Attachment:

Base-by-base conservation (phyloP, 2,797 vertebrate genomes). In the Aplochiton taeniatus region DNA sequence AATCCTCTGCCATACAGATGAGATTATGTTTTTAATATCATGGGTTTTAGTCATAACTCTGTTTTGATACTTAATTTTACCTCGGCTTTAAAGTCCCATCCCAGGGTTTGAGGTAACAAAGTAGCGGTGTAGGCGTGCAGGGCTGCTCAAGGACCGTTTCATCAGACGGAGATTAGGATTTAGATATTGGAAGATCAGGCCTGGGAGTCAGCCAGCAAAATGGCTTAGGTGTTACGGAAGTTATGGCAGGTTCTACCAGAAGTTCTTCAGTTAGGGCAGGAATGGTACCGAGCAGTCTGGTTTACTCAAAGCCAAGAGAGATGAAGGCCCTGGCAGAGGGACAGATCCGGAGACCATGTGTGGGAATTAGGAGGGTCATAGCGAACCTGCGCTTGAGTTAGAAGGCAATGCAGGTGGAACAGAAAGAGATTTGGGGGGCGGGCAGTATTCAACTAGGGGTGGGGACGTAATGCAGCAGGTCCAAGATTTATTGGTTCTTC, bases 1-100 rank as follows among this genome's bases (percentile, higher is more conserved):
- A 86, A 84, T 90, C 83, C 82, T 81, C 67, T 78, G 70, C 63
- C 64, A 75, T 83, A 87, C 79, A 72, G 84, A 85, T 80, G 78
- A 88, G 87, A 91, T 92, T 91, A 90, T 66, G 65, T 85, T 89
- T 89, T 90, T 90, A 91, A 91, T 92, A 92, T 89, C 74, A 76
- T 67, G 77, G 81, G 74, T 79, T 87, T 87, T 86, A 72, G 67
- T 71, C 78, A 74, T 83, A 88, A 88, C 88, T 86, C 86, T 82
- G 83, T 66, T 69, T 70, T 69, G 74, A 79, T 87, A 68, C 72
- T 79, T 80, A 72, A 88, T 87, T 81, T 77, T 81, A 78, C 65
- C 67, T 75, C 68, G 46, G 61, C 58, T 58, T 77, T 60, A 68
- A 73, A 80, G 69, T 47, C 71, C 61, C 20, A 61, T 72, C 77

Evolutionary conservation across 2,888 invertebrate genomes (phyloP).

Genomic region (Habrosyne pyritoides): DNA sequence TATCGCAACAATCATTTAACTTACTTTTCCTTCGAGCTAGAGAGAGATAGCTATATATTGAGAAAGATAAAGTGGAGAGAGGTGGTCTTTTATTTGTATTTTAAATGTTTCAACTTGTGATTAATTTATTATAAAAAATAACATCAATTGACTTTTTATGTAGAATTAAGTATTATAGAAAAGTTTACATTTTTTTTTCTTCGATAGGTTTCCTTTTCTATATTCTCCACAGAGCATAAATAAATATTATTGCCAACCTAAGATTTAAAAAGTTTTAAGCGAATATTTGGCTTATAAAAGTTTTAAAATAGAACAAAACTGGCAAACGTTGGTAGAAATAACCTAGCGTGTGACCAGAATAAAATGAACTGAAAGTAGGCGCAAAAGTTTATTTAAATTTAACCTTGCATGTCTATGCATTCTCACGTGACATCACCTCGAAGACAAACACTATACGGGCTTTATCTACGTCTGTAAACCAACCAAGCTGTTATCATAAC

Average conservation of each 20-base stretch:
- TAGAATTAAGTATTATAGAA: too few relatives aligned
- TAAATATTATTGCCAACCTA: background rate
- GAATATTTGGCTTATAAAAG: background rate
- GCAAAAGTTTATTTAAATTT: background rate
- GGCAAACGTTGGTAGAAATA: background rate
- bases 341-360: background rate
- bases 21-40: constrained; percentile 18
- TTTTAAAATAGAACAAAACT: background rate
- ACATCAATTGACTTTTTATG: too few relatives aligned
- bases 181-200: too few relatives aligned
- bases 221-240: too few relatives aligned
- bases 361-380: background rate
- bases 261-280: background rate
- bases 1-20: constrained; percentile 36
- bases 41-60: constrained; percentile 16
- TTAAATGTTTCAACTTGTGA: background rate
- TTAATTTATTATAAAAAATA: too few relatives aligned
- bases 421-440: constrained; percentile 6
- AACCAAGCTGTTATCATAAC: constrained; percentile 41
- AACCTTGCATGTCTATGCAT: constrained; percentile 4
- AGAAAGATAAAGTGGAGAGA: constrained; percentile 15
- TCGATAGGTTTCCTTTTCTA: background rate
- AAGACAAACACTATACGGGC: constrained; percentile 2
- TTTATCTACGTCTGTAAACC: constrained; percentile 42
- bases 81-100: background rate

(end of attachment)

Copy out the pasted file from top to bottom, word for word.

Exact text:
Base-by-base conservation (phyloP, 2,797 vertebrate genomes). In the Aplochiton taeniatus region DNA sequence AATCCTCTGCCATACAGATGAGATTATGTTTTTAATATCATGGGTTTTAGTCATAACTCTGTTTTGATACTTAATTTTACCTCGGCTTTAAAGTCCCATCCCAGGGTTTGAGGTAACAAAGTAGCGGTGTAGGCGTGCAGGGCTGCTCAAGGACCGTTTCATCAGACGGAGATTAGGATTTAGATATTGGAAGATCAGGCCTGGGAGTCAGCCAGCAAAATGGCTTAGGTGTTACGGAAGTTATGGCAGGTTCTACCAGAAGTTCTTCAGTTAGGGCAGGAATGGTACCGAGCAGTCTGGTTTACTCAAAGCCAAGAGAGATGAAGGCCCTGGCAGAGGGACAGATCCGGAGACCATGTGTGGGAATTAGGAGGGTCATAGCGAACCTGCGCTTGAGTTAGAAGGCAATGCAGGTGGAACAGAAAGAGATTTGGGGGGCGGGCAGTATTCAACTAGGGGTGGGGACGTAATGCAGCAGGTCCAAGATTTATTGGTTCTTC, bases 1-100 rank as follows among this genome's bases (percentile, higher is more conserved):
- A 86, A 84, T 90, C 83, C 82, T 81, C 67, T 78, G 70, C 63
- C 64, A 75, T 83, A 87, C 79, A 72, G 84, A 85, T 80, G 78
- A 88, G 87, A 91, T 92, T 91, A 90, T 66, G 65, T 85, T 89
- T 89, T 90, T 90, A 91, A 91, T 92, A 92, T 89, C 74, A 76
- T 67, G 77, G 81, G 74, T 79, T 87, T 87, T 86, A 72, G 67
- T 71, C 78, A 74, T 83, A 88, A 88, C 88, T 86, C 86, T 82
- G 83, T 66, T 69, T 70, T 69, G 74, A 79, T 87, A 68, C 72
- T 79, T 80, A 72, A 88, T 87, T 81, T 77, T 81, A 78, C 65
- C 67, T 75, C 68, G 46, G 61, C 58, T 58, T 77, T 60, A 68
- A 73, A 80, G 69, T 47, C 71, C 61, C 20, A 61, T 72, C 77

Evolutionary conservation across 2,888 invertebrate genomes (phyloP).

Genomic region (Habrosyne pyritoides): DNA sequence TATCGCAACAATCATTTAACTTACTTTTCCTTCGAGCTAGAGAGAGATAGCTATATATTGAGAAAGATAAAGTGGAGAGAGGTGGTCTTTTATTTGTATTTTAAATGTTTCAACTTGTGATTAATTTATTATAAAAAATAACATCAATTGACTTTTTATGTAGAATTAAGTATTATAGAAAAGTTTACATTTTTTTTTCTTCGATAGGTTTCCTTTTCTATATTCTCCACAGAGCATAAATAAATATTATTGCCAACCTAAGATTTAAAAAGTTTTAAGCGAATATTTGGCTTATAAAAGTTTTAAAATAGAACAAAACTGGCAAACGTTGGTAGAAATAACCTAGCGTGTGACCAGAATAAAATGAACTGAAAGTAGGCGCAAAAGTTTATTTAAATTTAACCTTGCATGTCTATGCATTCTCACGTGACATCACCTCGAAGACAAACACTATACGGGCTTTATCTACGTCTGTAAACCAACCAAGCTGTTATCATAAC

Average conservation of each 20-base stretch:
- TAGAATTAAGTATTATAGAA: too few relatives aligned
- TAAATATTATTGCCAACCTA: background rate
- GAATATTTGGCTTATAAAAG: background rate
- GCAAAAGTTTATTTAAATTT: background rate
- GGCAAACGTTGGTAGAAATA: background rate
- bases 341-360: background rate
- bases 21-40: constrained; percentile 18
- TTTTAAAATAGAACAAAACT: background rate
- ACATCAATTGACTTTTTATG: too few relatives aligned
- bases 181-200: too few relatives aligned
- bases 221-240: too few relatives aligned
- bases 361-380: background rate
- bases 261-280: background rate
- bases 1-20: constrained; percentile 36
- bases 41-60: constrained; percentile 16
- TTAAATGTTTCAACTTGTGA: background rate
- TTAATTTATTATAAAAAATA: too few relatives aligned
- bases 421-440: constrained; percentile 6
- AACCAAGCTGTTATCATAAC: constrained; percentile 41
- AACCTTGCATGTCTATGCAT: constrained; percentile 4
- AGAAAGATAAAGTGGAGAGA: constrained; percentile 15
- TCGATAGGTTTCCTTTTCTA: background rate
- AAGACAAACACTATACGGGC: constrained; percentile 2
- TTTATCTACGTCTGTAAACC: constrained; percentile 42
- bases 81-100: background rate